Monday, December 10, 2007 - 9:53 AM

Influence of decomposing logs on the spatial distribution of oribatid mite assemblages in the eastern Canadian boreal forest

Andrea D. Déchêne, and Christopher M. Buddle, McGill University, Natural Resource Sciences, 21, 111 Lakeshore Road, Ste. Anne de Bellevue, QC, Canada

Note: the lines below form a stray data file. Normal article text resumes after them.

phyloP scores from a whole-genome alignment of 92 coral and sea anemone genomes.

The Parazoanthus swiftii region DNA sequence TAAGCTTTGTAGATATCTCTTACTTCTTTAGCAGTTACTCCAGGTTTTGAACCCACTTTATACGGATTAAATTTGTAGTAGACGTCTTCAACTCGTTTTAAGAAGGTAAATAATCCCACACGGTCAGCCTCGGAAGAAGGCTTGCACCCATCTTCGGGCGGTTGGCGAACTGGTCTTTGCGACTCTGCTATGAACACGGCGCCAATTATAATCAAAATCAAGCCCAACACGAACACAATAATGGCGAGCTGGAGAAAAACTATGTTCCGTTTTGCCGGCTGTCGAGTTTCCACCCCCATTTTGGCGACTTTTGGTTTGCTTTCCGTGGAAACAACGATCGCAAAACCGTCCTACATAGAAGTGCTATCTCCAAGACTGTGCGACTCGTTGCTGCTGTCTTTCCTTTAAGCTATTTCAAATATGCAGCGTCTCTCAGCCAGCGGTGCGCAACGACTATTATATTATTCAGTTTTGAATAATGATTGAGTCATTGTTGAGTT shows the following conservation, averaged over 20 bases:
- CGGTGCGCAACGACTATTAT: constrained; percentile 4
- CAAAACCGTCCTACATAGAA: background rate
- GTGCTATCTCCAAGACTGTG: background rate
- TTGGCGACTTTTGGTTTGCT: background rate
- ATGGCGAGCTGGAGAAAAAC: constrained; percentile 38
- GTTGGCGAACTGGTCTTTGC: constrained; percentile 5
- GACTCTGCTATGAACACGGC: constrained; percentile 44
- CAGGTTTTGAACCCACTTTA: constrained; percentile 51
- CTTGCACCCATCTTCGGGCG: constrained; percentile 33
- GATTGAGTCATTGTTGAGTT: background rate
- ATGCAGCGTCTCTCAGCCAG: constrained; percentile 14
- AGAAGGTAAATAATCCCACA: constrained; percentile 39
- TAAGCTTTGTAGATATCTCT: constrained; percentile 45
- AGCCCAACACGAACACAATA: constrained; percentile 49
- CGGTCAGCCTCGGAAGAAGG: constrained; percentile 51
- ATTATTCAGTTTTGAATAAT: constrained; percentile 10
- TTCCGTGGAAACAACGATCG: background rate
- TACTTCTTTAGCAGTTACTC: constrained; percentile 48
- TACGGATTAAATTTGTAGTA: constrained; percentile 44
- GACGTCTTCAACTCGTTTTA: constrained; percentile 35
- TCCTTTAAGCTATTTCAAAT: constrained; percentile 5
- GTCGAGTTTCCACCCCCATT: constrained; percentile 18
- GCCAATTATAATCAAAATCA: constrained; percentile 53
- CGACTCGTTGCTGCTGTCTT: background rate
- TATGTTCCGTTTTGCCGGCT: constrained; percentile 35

The removal of timber during harvesting substantially reduces potential sources of carbon and nutrient input and important invertebrate habitat, most noticeably microhabitats associated with fallen trees. Oribatid mites represent much of the biodiversity on the forest floor and are essential to decomposition and nutrient cycling processes. We investigated the influence of decaying logs on the spatial distribution of oribatids on the forest floor at the SAFE (sylviculture et aménagement forestiers écosystémique) research station in the Abitibi region in NW Quebec. In June 2006, six logs were classified as decay class III-IV (ellipsoid shape, moss coverage 50-80%, <50% bark) and were sampled at three distances each: directly on top of the log (ON), directly beside the log (ADJACENT) and at least one meter away from the log and other fallen wood (AWAY). Samples ON logs consisted of a litter layer sample, an upper wood sample (i.e. upper portion of log) and an inner wood sample (i.e. loose woody material not connected to outer wall of log). Samples at the ADJ and AWAY distances consisted of litter and soil samples. Oribatid species richness is higher and composition is significantly different directly ON logs in litter and inner wood layers; total abundance is not different, although there are considerable species-specific changes in abundance with distance from logs in all layers. In order to better understand decomposer assemblages on the forest floor, it is imperative to investigate habitats other than litter and soil; fallen dead wood is one such habitat.